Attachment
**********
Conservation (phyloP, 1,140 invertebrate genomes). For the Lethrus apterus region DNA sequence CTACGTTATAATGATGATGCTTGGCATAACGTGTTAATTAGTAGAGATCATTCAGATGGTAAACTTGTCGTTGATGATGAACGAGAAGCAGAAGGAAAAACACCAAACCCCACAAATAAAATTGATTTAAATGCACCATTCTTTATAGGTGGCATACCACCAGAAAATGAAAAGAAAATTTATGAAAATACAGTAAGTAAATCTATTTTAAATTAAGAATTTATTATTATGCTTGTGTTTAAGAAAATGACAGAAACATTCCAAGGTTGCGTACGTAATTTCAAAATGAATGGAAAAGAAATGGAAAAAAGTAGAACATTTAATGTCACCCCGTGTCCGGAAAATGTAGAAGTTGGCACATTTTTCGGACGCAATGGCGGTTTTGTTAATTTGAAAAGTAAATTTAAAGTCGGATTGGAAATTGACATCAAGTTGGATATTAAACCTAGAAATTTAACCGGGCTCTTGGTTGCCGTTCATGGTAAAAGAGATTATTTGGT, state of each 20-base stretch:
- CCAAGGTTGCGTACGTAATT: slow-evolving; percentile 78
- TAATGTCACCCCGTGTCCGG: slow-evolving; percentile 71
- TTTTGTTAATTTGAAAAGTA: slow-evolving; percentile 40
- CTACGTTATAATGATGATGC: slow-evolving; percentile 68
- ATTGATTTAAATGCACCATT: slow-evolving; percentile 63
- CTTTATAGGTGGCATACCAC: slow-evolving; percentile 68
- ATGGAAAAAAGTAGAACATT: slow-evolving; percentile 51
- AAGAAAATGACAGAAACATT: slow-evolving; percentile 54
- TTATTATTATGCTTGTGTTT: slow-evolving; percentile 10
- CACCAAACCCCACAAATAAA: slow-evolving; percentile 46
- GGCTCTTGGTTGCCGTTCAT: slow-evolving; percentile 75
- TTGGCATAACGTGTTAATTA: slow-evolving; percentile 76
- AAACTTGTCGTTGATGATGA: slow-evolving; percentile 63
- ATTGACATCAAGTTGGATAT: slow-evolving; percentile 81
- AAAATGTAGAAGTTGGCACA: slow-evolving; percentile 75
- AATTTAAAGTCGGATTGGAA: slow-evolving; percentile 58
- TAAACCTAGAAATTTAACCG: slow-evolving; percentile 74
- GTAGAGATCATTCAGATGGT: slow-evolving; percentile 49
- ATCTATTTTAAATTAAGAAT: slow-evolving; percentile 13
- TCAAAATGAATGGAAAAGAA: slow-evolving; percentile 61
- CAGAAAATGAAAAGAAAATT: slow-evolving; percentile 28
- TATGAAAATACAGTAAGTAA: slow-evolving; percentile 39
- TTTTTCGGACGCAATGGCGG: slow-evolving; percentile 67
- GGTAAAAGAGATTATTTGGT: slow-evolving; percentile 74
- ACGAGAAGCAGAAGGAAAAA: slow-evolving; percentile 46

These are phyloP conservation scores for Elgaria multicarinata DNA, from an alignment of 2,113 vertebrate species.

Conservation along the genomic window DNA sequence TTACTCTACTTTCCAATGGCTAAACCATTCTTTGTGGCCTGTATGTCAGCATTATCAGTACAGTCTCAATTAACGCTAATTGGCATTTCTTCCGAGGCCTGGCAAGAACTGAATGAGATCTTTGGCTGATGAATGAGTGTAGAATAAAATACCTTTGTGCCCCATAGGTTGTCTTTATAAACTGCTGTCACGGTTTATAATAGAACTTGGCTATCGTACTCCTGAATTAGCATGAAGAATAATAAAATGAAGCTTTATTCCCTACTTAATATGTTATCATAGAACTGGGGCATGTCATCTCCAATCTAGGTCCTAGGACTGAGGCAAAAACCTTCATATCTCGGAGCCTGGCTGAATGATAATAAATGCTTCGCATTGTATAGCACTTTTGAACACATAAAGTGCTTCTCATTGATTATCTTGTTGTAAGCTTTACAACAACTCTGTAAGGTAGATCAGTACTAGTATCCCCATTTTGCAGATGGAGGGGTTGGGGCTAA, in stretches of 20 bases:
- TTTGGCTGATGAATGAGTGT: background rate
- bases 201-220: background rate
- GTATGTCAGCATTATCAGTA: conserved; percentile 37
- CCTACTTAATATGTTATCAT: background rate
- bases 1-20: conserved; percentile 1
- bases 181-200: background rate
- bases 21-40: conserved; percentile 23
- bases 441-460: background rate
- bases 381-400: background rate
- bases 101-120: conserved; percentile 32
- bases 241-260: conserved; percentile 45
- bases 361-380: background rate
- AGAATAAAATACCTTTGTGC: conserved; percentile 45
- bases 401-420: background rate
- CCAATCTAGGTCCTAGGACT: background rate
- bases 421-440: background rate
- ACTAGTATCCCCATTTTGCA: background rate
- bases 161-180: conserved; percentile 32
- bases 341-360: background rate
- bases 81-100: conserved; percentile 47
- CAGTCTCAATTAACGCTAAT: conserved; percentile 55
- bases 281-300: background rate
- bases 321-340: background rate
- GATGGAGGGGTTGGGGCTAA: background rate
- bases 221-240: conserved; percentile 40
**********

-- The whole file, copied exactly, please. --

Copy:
Conservation (phyloP, 1,140 invertebrate genomes). For the Lethrus apterus region DNA sequence CTACGTTATAATGATGATGCTTGGCATAACGTGTTAATTAGTAGAGATCATTCAGATGGTAAACTTGTCGTTGATGATGAACGAGAAGCAGAAGGAAAAACACCAAACCCCACAAATAAAATTGATTTAAATGCACCATTCTTTATAGGTGGCATACCACCAGAAAATGAAAAGAAAATTTATGAAAATACAGTAAGTAAATCTATTTTAAATTAAGAATTTATTATTATGCTTGTGTTTAAGAAAATGACAGAAACATTCCAAGGTTGCGTACGTAATTTCAAAATGAATGGAAAAGAAATGGAAAAAAGTAGAACATTTAATGTCACCCCGTGTCCGGAAAATGTAGAAGTTGGCACATTTTTCGGACGCAATGGCGGTTTTGTTAATTTGAAAAGTAAATTTAAAGTCGGATTGGAAATTGACATCAAGTTGGATATTAAACCTAGAAATTTAACCGGGCTCTTGGTTGCCGTTCATGGTAAAAGAGATTATTTGGT, state of each 20-base stretch:
- CCAAGGTTGCGTACGTAATT: slow-evolving; percentile 78
- TAATGTCACCCCGTGTCCGG: slow-evolving; percentile 71
- TTTTGTTAATTTGAAAAGTA: slow-evolving; percentile 40
- CTACGTTATAATGATGATGC: slow-evolving; percentile 68
- ATTGATTTAAATGCACCATT: slow-evolving; percentile 63
- CTTTATAGGTGGCATACCAC: slow-evolving; percentile 68
- ATGGAAAAAAGTAGAACATT: slow-evolving; percentile 51
- AAGAAAATGACAGAAACATT: slow-evolving; percentile 54
- TTATTATTATGCTTGTGTTT: slow-evolving; percentile 10
- CACCAAACCCCACAAATAAA: slow-evolving; percentile 46
- GGCTCTTGGTTGCCGTTCAT: slow-evolving; percentile 75
- TTGGCATAACGTGTTAATTA: slow-evolving; percentile 76
- AAACTTGTCGTTGATGATGA: slow-evolving; percentile 63
- ATTGACATCAAGTTGGATAT: slow-evolving; percentile 81
- AAAATGTAGAAGTTGGCACA: slow-evolving; percentile 75
- AATTTAAAGTCGGATTGGAA: slow-evolving; percentile 58
- TAAACCTAGAAATTTAACCG: slow-evolving; percentile 74
- GTAGAGATCATTCAGATGGT: slow-evolving; percentile 49
- ATCTATTTTAAATTAAGAAT: slow-evolving; percentile 13
- TCAAAATGAATGGAAAAGAA: slow-evolving; percentile 61
- CAGAAAATGAAAAGAAAATT: slow-evolving; percentile 28
- TATGAAAATACAGTAAGTAA: slow-evolving; percentile 39
- TTTTTCGGACGCAATGGCGG: slow-evolving; percentile 67
- GGTAAAAGAGATTATTTGGT: slow-evolving; percentile 74
- ACGAGAAGCAGAAGGAAAAA: slow-evolving; percentile 46

These are phyloP conservation scores for Elgaria multicarinata DNA, from an alignment of 2,113 vertebrate species.

Conservation along the genomic window DNA sequence TTACTCTACTTTCCAATGGCTAAACCATTCTTTGTGGCCTGTATGTCAGCATTATCAGTACAGTCTCAATTAACGCTAATTGGCATTTCTTCCGAGGCCTGGCAAGAACTGAATGAGATCTTTGGCTGATGAATGAGTGTAGAATAAAATACCTTTGTGCCCCATAGGTTGTCTTTATAAACTGCTGTCACGGTTTATAATAGAACTTGGCTATCGTACTCCTGAATTAGCATGAAGAATAATAAAATGAAGCTTTATTCCCTACTTAATATGTTATCATAGAACTGGGGCATGTCATCTCCAATCTAGGTCCTAGGACTGAGGCAAAAACCTTCATATCTCGGAGCCTGGCTGAATGATAATAAATGCTTCGCATTGTATAGCACTTTTGAACACATAAAGTGCTTCTCATTGATTATCTTGTTGTAAGCTTTACAACAACTCTGTAAGGTAGATCAGTACTAGTATCCCCATTTTGCAGATGGAGGGGTTGGGGCTAA, in stretches of 20 bases:
- TTTGGCTGATGAATGAGTGT: background rate
- bases 201-220: background rate
- GTATGTCAGCATTATCAGTA: conserved; percentile 37
- CCTACTTAATATGTTATCAT: background rate
- bases 1-20: conserved; percentile 1
- bases 181-200: background rate
- bases 21-40: conserved; percentile 23
- bases 441-460: background rate
- bases 381-400: background rate
- bases 101-120: conserved; percentile 32
- bases 241-260: conserved; percentile 45
- bases 361-380: background rate
- AGAATAAAATACCTTTGTGC: conserved; percentile 45
- bases 401-420: background rate
- CCAATCTAGGTCCTAGGACT: background rate
- bases 421-440: background rate
- ACTAGTATCCCCATTTTGCA: background rate
- bases 161-180: conserved; percentile 32
- bases 341-360: background rate
- bases 81-100: conserved; percentile 47
- CAGTCTCAATTAACGCTAAT: conserved; percentile 55
- bases 281-300: background rate
- bases 321-340: background rate
- GATGGAGGGGTTGGGGCTAA: background rate
- bases 221-240: conserved; percentile 40